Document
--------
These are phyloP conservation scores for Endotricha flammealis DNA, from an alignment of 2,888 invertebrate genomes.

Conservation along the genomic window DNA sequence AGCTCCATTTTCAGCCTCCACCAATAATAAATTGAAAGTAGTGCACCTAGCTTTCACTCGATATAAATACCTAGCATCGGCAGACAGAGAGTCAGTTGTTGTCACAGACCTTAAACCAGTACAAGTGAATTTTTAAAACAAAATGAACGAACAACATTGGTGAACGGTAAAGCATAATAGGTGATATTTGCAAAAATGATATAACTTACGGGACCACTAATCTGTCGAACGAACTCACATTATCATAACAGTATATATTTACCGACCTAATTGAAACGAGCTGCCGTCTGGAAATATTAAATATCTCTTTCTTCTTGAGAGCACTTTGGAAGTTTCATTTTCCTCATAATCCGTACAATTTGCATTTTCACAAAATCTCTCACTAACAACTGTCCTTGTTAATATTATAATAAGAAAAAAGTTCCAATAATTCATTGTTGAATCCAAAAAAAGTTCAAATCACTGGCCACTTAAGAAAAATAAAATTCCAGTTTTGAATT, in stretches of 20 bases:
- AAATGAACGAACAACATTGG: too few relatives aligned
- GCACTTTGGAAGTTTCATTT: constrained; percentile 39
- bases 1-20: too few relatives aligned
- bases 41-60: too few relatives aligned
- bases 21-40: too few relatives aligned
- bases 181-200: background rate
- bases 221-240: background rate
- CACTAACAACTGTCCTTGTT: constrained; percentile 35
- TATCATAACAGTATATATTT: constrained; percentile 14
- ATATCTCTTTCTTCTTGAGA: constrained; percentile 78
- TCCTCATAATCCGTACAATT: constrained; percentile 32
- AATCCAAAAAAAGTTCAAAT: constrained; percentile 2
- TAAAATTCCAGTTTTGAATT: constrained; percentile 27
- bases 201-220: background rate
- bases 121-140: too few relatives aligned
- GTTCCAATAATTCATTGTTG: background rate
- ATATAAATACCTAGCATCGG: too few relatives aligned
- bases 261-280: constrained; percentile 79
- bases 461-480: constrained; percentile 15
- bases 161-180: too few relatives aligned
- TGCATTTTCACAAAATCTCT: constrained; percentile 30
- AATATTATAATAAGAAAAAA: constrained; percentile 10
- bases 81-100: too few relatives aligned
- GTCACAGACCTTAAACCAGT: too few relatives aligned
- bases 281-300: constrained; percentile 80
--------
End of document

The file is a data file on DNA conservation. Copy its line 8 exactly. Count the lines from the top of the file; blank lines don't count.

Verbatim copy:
- bases 181-200: background rate